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Re: Question on ARM/Thumb-16 Disassembly
- From: Matthew Gretton-Dann <matthew dot gretton-dann at arm dot com>
- To: "noloader at gmail dot com" <noloader at gmail dot com>
- Cc: GDB Users <gdb at sourceware dot org>
- Date: Mon, 20 Jun 2011 17:14:26 +0100
- Subject: Re: Question on ARM/Thumb-16 Disassembly
- References: <BANLkTikATazyeKYowM451mZCRFTRf4o_3g@mail.gmail.com>
On 20/06/11 16:35, Jeffrey Walton wrote:
A couple of questions for ARM/Thumb-2. I'm working on a live iPhone,
so I'm using Apple's GAS.
It would be useful if you could give the command line you are using - as
I can't give precise answers without that info. Most of the comments I
make below are based upon the behaviour of the vanilla FSF tools, Apple
may have changed their behaviours in ways I am unaware of.
I've got a function generated for Thumb-16 which performs a branch
(immediately after an ADD) based on Carry. For some reason, I'm
getting unexpected results after the ADD - the carry flag is always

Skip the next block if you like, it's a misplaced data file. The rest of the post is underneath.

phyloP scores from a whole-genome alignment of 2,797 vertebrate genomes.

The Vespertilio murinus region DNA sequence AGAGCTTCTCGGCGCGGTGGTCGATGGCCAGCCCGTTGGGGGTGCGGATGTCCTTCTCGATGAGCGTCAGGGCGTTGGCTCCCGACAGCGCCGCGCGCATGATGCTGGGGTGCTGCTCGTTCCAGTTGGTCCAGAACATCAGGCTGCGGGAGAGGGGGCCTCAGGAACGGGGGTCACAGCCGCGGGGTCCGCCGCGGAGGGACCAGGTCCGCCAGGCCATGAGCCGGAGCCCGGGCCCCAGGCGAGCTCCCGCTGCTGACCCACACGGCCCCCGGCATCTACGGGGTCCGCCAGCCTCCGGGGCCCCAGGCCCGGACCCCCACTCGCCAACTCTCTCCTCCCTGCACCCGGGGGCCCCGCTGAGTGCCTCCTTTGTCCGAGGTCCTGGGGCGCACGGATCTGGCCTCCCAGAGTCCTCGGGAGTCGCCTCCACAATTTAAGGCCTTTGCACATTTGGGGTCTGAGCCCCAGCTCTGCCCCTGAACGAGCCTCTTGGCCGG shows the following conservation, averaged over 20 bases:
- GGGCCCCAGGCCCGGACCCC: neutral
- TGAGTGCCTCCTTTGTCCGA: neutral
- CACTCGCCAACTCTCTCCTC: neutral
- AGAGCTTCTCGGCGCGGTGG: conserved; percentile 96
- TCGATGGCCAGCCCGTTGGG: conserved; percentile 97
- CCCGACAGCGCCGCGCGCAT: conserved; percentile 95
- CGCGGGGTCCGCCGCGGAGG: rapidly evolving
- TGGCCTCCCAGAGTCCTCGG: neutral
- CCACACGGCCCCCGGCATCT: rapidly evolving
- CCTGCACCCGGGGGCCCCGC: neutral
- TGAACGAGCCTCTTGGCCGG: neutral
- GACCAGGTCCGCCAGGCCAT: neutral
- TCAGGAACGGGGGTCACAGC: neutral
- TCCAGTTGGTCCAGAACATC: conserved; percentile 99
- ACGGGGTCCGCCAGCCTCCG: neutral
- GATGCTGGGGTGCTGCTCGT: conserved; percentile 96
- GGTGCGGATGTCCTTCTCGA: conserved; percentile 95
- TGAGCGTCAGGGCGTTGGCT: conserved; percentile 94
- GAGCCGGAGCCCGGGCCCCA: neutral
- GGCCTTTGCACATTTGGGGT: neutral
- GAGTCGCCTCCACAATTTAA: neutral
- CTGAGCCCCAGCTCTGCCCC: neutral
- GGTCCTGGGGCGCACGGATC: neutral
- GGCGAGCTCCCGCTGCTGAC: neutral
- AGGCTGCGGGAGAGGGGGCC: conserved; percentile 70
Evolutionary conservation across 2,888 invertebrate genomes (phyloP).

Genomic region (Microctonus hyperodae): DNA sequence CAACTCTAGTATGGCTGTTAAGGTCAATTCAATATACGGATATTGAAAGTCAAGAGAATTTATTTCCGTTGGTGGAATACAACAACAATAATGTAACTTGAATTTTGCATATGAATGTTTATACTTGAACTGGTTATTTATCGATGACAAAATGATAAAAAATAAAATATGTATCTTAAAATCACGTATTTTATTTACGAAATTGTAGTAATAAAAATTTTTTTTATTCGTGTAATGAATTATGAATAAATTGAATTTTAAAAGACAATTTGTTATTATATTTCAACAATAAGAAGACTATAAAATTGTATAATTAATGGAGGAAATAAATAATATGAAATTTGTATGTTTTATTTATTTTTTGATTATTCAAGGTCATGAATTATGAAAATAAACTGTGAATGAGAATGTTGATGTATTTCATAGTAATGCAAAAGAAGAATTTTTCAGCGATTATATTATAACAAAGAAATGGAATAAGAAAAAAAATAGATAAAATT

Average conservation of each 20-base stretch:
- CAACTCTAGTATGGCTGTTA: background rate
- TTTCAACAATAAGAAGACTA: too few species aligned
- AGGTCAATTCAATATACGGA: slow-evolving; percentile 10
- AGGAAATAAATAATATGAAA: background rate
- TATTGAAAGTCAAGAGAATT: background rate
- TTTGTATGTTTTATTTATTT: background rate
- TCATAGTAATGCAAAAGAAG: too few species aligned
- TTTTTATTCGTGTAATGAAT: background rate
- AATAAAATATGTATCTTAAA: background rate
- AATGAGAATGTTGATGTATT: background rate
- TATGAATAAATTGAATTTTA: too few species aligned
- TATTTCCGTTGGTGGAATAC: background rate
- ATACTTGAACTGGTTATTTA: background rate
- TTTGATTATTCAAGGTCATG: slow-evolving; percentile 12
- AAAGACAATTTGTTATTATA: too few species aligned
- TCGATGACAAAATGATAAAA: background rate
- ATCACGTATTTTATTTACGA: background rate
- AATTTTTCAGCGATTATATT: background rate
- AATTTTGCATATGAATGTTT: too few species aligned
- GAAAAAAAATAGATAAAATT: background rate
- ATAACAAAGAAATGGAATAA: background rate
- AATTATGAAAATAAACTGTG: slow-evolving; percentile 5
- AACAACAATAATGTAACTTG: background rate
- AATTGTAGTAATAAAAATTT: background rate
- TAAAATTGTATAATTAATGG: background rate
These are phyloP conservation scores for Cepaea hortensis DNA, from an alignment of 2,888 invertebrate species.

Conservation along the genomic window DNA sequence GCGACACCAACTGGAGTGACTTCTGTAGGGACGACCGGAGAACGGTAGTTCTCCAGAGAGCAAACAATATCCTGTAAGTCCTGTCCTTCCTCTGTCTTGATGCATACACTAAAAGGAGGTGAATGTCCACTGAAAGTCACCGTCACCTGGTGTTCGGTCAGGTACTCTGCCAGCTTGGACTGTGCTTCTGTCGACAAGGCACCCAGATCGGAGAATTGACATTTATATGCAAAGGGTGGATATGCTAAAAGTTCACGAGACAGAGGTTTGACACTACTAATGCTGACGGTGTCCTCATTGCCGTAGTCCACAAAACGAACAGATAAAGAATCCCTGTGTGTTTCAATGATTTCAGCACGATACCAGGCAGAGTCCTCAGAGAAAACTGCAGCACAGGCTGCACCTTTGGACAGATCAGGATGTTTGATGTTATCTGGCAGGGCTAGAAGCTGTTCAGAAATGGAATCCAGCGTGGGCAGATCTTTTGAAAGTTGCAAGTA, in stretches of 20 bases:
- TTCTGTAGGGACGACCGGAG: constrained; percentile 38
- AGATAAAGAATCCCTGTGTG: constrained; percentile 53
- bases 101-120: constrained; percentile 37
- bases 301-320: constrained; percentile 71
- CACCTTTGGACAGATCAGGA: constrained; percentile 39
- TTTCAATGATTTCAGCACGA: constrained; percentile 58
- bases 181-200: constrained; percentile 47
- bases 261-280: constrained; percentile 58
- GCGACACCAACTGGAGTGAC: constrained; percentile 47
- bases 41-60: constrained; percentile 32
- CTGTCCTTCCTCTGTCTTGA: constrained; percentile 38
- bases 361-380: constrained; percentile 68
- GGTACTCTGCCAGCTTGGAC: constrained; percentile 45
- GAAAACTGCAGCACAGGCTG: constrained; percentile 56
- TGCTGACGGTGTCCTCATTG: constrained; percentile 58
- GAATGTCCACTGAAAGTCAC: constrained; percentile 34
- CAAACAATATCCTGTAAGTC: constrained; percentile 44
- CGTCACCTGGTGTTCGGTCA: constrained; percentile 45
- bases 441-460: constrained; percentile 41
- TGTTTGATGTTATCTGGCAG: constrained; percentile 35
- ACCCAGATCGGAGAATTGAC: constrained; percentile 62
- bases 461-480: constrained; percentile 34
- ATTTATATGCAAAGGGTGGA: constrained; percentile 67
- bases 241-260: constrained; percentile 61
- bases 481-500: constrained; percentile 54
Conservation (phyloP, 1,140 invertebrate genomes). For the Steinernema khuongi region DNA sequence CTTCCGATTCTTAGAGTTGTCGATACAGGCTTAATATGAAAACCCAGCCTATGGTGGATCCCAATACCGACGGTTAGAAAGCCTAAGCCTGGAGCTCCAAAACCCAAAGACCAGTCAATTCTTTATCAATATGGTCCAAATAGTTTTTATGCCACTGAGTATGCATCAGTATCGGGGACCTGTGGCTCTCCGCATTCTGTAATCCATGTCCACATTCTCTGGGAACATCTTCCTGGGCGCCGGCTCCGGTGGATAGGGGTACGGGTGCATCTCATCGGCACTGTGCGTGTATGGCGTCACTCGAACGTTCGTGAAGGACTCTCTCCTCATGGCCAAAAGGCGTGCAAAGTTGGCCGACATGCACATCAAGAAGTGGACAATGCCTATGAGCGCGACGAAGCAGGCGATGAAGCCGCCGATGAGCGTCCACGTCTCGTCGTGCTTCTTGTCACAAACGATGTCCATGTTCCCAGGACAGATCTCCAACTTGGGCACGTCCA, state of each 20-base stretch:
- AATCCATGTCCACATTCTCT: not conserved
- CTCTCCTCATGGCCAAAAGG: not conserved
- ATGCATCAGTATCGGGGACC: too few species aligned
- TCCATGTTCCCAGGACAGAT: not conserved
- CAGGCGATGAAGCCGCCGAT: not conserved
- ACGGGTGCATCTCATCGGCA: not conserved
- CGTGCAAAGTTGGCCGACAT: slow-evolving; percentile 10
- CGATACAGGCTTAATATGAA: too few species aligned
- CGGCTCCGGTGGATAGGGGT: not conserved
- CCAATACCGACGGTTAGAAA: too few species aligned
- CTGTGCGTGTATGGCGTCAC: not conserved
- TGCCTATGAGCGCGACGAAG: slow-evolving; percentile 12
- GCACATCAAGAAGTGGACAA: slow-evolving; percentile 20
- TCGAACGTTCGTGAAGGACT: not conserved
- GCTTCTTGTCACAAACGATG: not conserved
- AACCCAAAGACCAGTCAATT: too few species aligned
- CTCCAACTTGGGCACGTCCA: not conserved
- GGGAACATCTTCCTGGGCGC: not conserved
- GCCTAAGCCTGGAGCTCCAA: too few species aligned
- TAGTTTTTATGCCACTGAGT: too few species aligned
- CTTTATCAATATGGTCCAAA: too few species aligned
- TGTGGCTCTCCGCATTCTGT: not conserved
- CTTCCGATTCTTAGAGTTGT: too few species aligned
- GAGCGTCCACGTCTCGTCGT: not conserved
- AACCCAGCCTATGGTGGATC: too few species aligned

high (ie, CY = 1 in CPSR), even when adding 0 + 0, 1 + 1, etc.
Under GDB, I perform a disassembly looking for something I might have
munged (or unexpected code generation and interactions). The first
thing I noticed is some instructions are 4 bytes despite being in
Thumb-16 mode (shown below). For example, the MOV at 0x00002334 is 4
(1) Has anyone encountered a situation where a status flag gets
pinned? The ARM Instruction Reference states the status flags are
updated in Thumb mode (except when one or more high registers are
specified as operands).
There are two types of assembly language syntax in GAS for ARM:
1. 'divided' syntax - where add instruction has different semantics
depending on whether you are in Thumb or ARM state.
2. 'unified' syntax - where the add instruction has the same semantics
in ARM and Thumb state.
(Look for a .syntax directive in your assembly source).
My guess is that you have written something like the following in your
add r0, r1, r2
Which would set the flags in Thumb-1 code when using divided syntax but
does not when using unified syntax.
So the fix is to do the following instead:
adds r0, r1, r2
[The additional 's' means set the flags].
(2) Are 4 byte instructions expected when GCC generates Thumb-16 code?
The ARM Instruction Reference seems to state otherwise.
GCC will generate code using all the features available in the
instruction set for the CPU/architecture it is compiling for. Therefore
if you are compiling for Cortex-A8 (say) and specify -mthumb on the
command line it will use both 16-bit and 32-bit Thumb instructions (as
they will be available). There is no way to tell GCC to compile for a
CPU supporting Thumb-2 but restrict itself to just Thumb-1 instructions.
I hope this helps.